Then there’s the question of our rules for hardware projects. First, we require creators to show prototypes of their work. Second, we prohibit them from using photorealistic renderings.
Holus satisfied the first rule, posting a number of demo videos and documentation showing working prototypes. But when the project originally launched, it included CGI renderings. We informed them that this was strictly prohibited; they promptly removed the material. They also emailed backers to clarify their process, including a video demonstrating their iterative prototypes.
And last, there’s the question of the staff pick. Holus was originally selected as one, until we spotted and received reports about CGI renderings. We immediately removed the staff pick status, and asked the Holus team to remove the badge they’d added to their project image. (Staff pick badges aren’t a part of our system; we don’t create them or provide them. Actually, we strongly advise creators not to use them at all.) They promptly did so.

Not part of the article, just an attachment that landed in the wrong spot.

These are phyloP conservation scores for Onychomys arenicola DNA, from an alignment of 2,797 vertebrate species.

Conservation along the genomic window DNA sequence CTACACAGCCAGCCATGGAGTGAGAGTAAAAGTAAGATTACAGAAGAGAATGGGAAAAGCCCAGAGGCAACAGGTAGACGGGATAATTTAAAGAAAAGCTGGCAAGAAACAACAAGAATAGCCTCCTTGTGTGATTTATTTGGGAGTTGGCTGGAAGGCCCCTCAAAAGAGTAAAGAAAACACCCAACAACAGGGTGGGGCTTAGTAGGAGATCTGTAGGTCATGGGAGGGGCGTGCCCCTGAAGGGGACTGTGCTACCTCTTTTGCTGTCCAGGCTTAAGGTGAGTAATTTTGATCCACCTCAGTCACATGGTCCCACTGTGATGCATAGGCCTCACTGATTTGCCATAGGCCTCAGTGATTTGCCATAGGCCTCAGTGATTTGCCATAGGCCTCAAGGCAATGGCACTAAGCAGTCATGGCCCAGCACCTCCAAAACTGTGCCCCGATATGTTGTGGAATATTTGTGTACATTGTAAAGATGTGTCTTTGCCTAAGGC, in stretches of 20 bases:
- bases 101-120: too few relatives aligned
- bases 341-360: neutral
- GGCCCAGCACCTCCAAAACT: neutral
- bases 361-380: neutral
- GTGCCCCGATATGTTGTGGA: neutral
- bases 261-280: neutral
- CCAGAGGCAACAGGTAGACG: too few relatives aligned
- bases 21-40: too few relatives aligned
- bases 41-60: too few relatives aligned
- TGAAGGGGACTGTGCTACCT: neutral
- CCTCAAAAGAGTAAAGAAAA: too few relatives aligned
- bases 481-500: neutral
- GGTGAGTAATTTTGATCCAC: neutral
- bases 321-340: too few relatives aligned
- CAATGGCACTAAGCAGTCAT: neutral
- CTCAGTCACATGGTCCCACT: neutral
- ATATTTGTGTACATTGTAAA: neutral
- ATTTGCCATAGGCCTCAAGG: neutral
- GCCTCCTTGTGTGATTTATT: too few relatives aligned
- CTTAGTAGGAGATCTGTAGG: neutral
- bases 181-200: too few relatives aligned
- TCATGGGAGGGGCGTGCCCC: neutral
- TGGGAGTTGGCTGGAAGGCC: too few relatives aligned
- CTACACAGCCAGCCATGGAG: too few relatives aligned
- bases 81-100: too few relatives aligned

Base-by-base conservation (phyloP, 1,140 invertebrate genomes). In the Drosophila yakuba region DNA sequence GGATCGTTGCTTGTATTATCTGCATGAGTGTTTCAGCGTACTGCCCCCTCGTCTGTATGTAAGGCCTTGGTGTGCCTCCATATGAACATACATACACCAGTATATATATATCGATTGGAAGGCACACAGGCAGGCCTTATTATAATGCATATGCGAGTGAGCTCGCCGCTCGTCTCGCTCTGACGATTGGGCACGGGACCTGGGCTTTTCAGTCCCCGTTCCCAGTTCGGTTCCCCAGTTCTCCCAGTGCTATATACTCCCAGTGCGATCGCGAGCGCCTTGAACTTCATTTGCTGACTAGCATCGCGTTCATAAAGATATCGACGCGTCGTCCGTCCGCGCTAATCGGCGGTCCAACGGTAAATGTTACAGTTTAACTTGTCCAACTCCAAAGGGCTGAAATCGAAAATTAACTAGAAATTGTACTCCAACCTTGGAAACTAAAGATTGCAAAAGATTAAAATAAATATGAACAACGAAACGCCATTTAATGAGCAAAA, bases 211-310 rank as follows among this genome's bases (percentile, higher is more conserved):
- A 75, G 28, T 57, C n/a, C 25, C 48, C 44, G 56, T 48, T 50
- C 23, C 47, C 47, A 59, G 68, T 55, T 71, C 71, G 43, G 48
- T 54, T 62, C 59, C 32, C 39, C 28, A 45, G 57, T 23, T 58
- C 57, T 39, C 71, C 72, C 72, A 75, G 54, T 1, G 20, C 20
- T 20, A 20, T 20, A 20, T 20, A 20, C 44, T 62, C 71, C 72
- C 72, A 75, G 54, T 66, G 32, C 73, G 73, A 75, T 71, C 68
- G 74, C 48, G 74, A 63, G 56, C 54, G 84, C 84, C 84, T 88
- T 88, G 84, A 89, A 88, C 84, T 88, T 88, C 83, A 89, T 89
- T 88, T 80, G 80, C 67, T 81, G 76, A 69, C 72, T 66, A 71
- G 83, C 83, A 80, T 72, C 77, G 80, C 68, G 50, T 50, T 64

In other words, the project conformed to our stated rules, added more information on request, and made a transparent, good-faith effort to thoroughly inform backers about the nature of their work. Based on that, we continued to monitor it, but allowed it to remain on the site. The question then became: were people interested in backing it?
And this is the part where you — and the broader Kickstarter community watching these projects — become invaluable. One of the reasons Kickstarter uses all-or-nothing funding is because it gives everyone involved in a project time to really research what the creators are doing, discuss it with others, and come to a collective decision about whether it’s still worth supporting. Ultimately, it’s backers who decide what gets funding, not us.